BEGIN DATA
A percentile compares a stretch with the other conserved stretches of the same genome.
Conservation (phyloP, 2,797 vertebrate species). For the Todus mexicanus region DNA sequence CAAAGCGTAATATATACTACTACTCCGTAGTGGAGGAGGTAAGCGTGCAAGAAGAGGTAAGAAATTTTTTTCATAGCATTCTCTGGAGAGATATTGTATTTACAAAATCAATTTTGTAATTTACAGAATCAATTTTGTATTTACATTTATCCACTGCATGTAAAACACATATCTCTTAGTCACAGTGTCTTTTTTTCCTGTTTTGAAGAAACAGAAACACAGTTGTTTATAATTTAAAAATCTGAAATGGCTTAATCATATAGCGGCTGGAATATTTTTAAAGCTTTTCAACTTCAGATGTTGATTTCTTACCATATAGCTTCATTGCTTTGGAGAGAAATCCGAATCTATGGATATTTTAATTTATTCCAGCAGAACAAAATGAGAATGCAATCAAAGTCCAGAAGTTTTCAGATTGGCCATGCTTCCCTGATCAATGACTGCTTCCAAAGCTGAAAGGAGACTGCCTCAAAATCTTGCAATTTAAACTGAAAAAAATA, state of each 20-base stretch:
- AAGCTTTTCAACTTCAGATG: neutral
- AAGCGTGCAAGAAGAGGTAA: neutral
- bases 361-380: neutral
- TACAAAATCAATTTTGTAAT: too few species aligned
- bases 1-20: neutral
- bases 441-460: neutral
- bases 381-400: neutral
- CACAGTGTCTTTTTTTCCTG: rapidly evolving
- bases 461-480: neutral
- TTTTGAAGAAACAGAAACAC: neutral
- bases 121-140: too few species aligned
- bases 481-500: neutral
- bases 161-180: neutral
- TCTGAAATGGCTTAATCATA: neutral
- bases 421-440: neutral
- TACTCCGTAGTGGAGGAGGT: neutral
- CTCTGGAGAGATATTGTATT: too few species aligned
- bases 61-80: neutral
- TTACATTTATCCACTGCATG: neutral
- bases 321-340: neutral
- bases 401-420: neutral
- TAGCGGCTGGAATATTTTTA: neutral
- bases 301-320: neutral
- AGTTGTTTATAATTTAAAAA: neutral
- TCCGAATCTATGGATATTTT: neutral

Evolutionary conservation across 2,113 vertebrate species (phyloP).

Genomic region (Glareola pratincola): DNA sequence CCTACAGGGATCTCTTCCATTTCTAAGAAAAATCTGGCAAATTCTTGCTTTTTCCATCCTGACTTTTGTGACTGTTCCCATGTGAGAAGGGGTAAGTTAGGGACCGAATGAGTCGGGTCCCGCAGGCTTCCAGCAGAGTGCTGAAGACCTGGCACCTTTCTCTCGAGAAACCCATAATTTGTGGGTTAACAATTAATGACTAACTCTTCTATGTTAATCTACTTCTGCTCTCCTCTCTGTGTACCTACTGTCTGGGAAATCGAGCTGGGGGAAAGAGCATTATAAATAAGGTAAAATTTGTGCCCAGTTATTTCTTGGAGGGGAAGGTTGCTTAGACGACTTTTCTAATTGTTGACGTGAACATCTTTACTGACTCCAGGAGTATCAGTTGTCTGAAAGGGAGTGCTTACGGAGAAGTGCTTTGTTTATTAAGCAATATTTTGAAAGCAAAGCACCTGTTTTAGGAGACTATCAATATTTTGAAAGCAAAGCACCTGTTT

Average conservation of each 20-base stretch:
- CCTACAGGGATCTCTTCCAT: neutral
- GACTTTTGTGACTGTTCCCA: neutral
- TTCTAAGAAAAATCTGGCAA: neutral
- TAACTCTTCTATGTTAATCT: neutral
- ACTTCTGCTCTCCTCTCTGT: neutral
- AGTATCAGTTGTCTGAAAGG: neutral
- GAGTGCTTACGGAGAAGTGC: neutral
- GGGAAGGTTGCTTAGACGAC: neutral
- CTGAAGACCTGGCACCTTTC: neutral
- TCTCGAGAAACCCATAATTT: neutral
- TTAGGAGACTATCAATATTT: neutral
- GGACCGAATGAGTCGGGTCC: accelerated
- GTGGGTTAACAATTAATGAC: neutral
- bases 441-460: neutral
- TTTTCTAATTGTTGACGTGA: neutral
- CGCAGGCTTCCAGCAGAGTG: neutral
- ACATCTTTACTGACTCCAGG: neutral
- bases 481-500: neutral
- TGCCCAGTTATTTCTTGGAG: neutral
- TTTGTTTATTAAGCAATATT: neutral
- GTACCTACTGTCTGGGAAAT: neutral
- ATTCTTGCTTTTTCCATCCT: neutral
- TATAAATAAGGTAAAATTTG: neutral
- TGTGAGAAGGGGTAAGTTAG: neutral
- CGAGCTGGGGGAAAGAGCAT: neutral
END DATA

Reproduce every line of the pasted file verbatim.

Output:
A percentile compares a stretch with the other conserved stretches of the same genome.
Conservation (phyloP, 2,797 vertebrate species). For the Todus mexicanus region DNA sequence CAAAGCGTAATATATACTACTACTCCGTAGTGGAGGAGGTAAGCGTGCAAGAAGAGGTAAGAAATTTTTTTCATAGCATTCTCTGGAGAGATATTGTATTTACAAAATCAATTTTGTAATTTACAGAATCAATTTTGTATTTACATTTATCCACTGCATGTAAAACACATATCTCTTAGTCACAGTGTCTTTTTTTCCTGTTTTGAAGAAACAGAAACACAGTTGTTTATAATTTAAAAATCTGAAATGGCTTAATCATATAGCGGCTGGAATATTTTTAAAGCTTTTCAACTTCAGATGTTGATTTCTTACCATATAGCTTCATTGCTTTGGAGAGAAATCCGAATCTATGGATATTTTAATTTATTCCAGCAGAACAAAATGAGAATGCAATCAAAGTCCAGAAGTTTTCAGATTGGCCATGCTTCCCTGATCAATGACTGCTTCCAAAGCTGAAAGGAGACTGCCTCAAAATCTTGCAATTTAAACTGAAAAAAATA, state of each 20-base stretch:
- AAGCTTTTCAACTTCAGATG: neutral
- AAGCGTGCAAGAAGAGGTAA: neutral
- bases 361-380: neutral
- TACAAAATCAATTTTGTAAT: too few species aligned
- bases 1-20: neutral
- bases 441-460: neutral
- bases 381-400: neutral
- CACAGTGTCTTTTTTTCCTG: rapidly evolving
- bases 461-480: neutral
- TTTTGAAGAAACAGAAACAC: neutral
- bases 121-140: too few species aligned
- bases 481-500: neutral
- bases 161-180: neutral
- TCTGAAATGGCTTAATCATA: neutral
- bases 421-440: neutral
- TACTCCGTAGTGGAGGAGGT: neutral
- CTCTGGAGAGATATTGTATT: too few species aligned
- bases 61-80: neutral
- TTACATTTATCCACTGCATG: neutral
- bases 321-340: neutral
- bases 401-420: neutral
- TAGCGGCTGGAATATTTTTA: neutral
- bases 301-320: neutral
- AGTTGTTTATAATTTAAAAA: neutral
- TCCGAATCTATGGATATTTT: neutral

Evolutionary conservation across 2,113 vertebrate species (phyloP).

Genomic region (Glareola pratincola): DNA sequence CCTACAGGGATCTCTTCCATTTCTAAGAAAAATCTGGCAAATTCTTGCTTTTTCCATCCTGACTTTTGTGACTGTTCCCATGTGAGAAGGGGTAAGTTAGGGACCGAATGAGTCGGGTCCCGCAGGCTTCCAGCAGAGTGCTGAAGACCTGGCACCTTTCTCTCGAGAAACCCATAATTTGTGGGTTAACAATTAATGACTAACTCTTCTATGTTAATCTACTTCTGCTCTCCTCTCTGTGTACCTACTGTCTGGGAAATCGAGCTGGGGGAAAGAGCATTATAAATAAGGTAAAATTTGTGCCCAGTTATTTCTTGGAGGGGAAGGTTGCTTAGACGACTTTTCTAATTGTTGACGTGAACATCTTTACTGACTCCAGGAGTATCAGTTGTCTGAAAGGGAGTGCTTACGGAGAAGTGCTTTGTTTATTAAGCAATATTTTGAAAGCAAAGCACCTGTTTTAGGAGACTATCAATATTTTGAAAGCAAAGCACCTGTTT

Average conservation of each 20-base stretch:
- CCTACAGGGATCTCTTCCAT: neutral
- GACTTTTGTGACTGTTCCCA: neutral
- TTCTAAGAAAAATCTGGCAA: neutral
- TAACTCTTCTATGTTAATCT: neutral
- ACTTCTGCTCTCCTCTCTGT: neutral
- AGTATCAGTTGTCTGAAAGG: neutral
- GAGTGCTTACGGAGAAGTGC: neutral
- GGGAAGGTTGCTTAGACGAC: neutral
- CTGAAGACCTGGCACCTTTC: neutral
- TCTCGAGAAACCCATAATTT: neutral
- TTAGGAGACTATCAATATTT: neutral
- GGACCGAATGAGTCGGGTCC: accelerated
- GTGGGTTAACAATTAATGAC: neutral
- bases 441-460: neutral
- TTTTCTAATTGTTGACGTGA: neutral
- CGCAGGCTTCCAGCAGAGTG: neutral
- ACATCTTTACTGACTCCAGG: neutral
- bases 481-500: neutral
- TGCCCAGTTATTTCTTGGAG: neutral
- TTTGTTTATTAAGCAATATT: neutral
- GTACCTACTGTCTGGGAAAT: neutral
- ATTCTTGCTTTTTCCATCCT: neutral
- TATAAATAAGGTAAAATTTG: neutral
- TGTGAGAAGGGGTAAGTTAG: neutral
- CGAGCTGGGGGAAAGAGCAT: neutral